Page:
Event Exhibition


MÜSZI

excuse me

My work is a pair of ordinary aluminium shields, 60 by 200 cm, mounted on a lamppost high above the traffic, like a usual sign, giving directions to the drivers showing for example the way to a certain city. But the text says “sorry”. I made three bilingual versions: Slovakian–Hungarian, Romanian–Hungarian, (both were exhibited in both countries), and a Romani–Hungarian one.

Opening ceremony: május 21. 16.00

My work is a pair of ordinary aluminium shields, 60 by 200 cm, mounted on a lamppost high above the
traffic, like a usual sign, giving directions to the drivers showing for example the way to a certain city.
But the text says “sorry”. I made three bilingual versions: Slovakian–Hungarian, Romanian–Hungarian,
(both were exhibited in both countries), and a Romani–Hungarian one.
While this utterly simple and ordinary way of apologizing is an everyday occurrence in Japan, the
expression, for instance, is used only a third as much frequently in Germany than in Japan. No similar
investigations have been made in Hungary, but based on personal experience, I think I am right to
assume that apologizing happens rather rarely in this country, in private and public spheres alike. Thus,
it is by no means an everyday routine, even though we presumably have roughly as much reason to say
sorry to our fellow citizens as people in Japan. Probably we would feel more at ease, both in our private
lives as in the public sphere, if we practised this gesture, i.e., admitting our mistakes, faults, ignorance,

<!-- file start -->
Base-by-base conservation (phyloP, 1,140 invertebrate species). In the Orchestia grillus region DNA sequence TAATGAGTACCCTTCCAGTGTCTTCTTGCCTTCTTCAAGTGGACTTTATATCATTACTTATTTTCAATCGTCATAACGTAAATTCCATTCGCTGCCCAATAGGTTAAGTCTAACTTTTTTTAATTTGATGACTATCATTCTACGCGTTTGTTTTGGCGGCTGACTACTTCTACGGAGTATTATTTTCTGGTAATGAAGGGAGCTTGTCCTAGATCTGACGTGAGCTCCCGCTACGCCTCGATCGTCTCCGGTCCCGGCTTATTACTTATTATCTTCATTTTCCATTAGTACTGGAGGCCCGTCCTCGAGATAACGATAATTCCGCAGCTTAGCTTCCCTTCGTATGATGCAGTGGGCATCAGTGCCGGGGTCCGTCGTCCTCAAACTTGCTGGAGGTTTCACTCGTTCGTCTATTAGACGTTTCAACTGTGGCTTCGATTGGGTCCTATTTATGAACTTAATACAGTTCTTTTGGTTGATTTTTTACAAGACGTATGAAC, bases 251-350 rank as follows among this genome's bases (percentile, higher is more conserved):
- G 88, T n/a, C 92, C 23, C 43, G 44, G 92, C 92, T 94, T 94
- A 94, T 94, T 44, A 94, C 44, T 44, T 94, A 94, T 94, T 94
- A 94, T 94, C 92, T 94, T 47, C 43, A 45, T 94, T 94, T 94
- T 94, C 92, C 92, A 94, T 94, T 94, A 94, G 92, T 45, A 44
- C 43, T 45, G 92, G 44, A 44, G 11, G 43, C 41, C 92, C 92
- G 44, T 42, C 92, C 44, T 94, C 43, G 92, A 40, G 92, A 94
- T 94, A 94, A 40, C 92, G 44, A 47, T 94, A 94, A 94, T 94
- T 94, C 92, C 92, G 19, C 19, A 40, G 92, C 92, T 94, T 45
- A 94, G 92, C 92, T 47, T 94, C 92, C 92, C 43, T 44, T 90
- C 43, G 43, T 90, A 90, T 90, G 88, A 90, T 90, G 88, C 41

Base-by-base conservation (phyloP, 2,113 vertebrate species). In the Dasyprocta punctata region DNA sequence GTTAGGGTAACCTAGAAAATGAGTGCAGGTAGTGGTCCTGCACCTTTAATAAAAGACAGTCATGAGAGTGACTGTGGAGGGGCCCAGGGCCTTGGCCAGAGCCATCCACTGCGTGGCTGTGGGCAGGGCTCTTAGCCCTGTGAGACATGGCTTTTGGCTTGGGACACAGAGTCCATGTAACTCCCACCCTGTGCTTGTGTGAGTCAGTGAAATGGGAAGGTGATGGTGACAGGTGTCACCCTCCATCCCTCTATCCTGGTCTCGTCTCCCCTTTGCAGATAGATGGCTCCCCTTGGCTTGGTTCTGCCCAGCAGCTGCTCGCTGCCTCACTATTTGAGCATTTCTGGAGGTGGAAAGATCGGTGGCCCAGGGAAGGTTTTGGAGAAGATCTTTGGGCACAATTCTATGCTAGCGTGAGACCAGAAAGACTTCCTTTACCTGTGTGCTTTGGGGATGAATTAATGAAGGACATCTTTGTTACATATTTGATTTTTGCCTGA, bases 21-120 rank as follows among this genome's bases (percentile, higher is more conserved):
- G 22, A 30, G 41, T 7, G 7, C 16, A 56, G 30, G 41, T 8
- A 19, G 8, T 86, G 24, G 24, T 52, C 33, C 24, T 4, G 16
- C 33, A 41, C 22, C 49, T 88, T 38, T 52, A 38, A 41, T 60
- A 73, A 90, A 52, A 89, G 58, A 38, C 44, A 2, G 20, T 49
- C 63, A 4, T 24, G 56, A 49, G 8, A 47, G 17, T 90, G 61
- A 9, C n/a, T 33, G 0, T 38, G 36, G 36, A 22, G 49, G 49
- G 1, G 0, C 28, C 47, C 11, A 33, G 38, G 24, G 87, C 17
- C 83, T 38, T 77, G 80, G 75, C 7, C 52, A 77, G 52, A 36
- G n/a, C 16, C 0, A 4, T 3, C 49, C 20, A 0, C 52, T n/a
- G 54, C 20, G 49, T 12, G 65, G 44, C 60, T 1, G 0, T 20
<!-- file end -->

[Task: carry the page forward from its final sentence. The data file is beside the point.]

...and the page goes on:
foolishness, selfishness, stupidity or intolerance, and voicing our regret more frequently for any
misunderstanding, confusion, offence or exposure that such an act may have led to – right here and
now. Not to mention that we tend to counterbalance our bad conscience about our failure to say sorry
with aggression, self-conceit and intolerance – again both in our private and public lives.

This is why I think that in the chaos of urban visuality, amidst the deluge of advertisements, signposts,
graffiti and billboards, such a consciously simple piece could have a strong effect. The first question it
raises is who might be the person who wants to apologize here and now, and for what and to whom?
The very task of interpretation may take the viewer on more distant routes, since one has to admit that

SORRY according to her/his current disposition.
Shields with the Hungarian text (elnézést) were realized six times between 2004 and 2008. From 2009
on beside the Hungarian text the sorry can be read in another language too. The bilingual versions

were:

Sept. 2009 Romanian – Hungarian version, Târgu Mureș, Romania

Oct. 2009 Slovakian – Hungarian version, Dunaújváros, Hungary

Dec. 2009 Slovakian – Hungarian version, Bratislava, Slovakia

Apr. 2010 Romanian – Hungarian version, Budapest, Hungary

Aug. 2010 Roma – Hungarian version, Pécs, Hungary

Sept. 2013 Slovenian – German version, at the Austrian – Slovenian border

Participating artist: János Sugár

Curator: Júlia Salamon

Organizer: Müszi

More information:

http://muszi.org

http://pecs2010.blog.hu/2010/07/06/21_parbeszed_18_19_sugar_janos_elnezest_harmadik_szinhaz_budai_vam

http://kepgyar.blog.hu/2010/07/30/cigany_elnezest_pecsen

http://www.bama.hu/baranya/kozelet/cigany-nyelvu-elnezest-tabla-pecsen-321389

http://nacikhaza.blogspot.com/2010/08/cigany-nyelvu-elnezest-tabla-pecsen.html

 

Sugár János (1958, Budapest) lives and works in Budapest.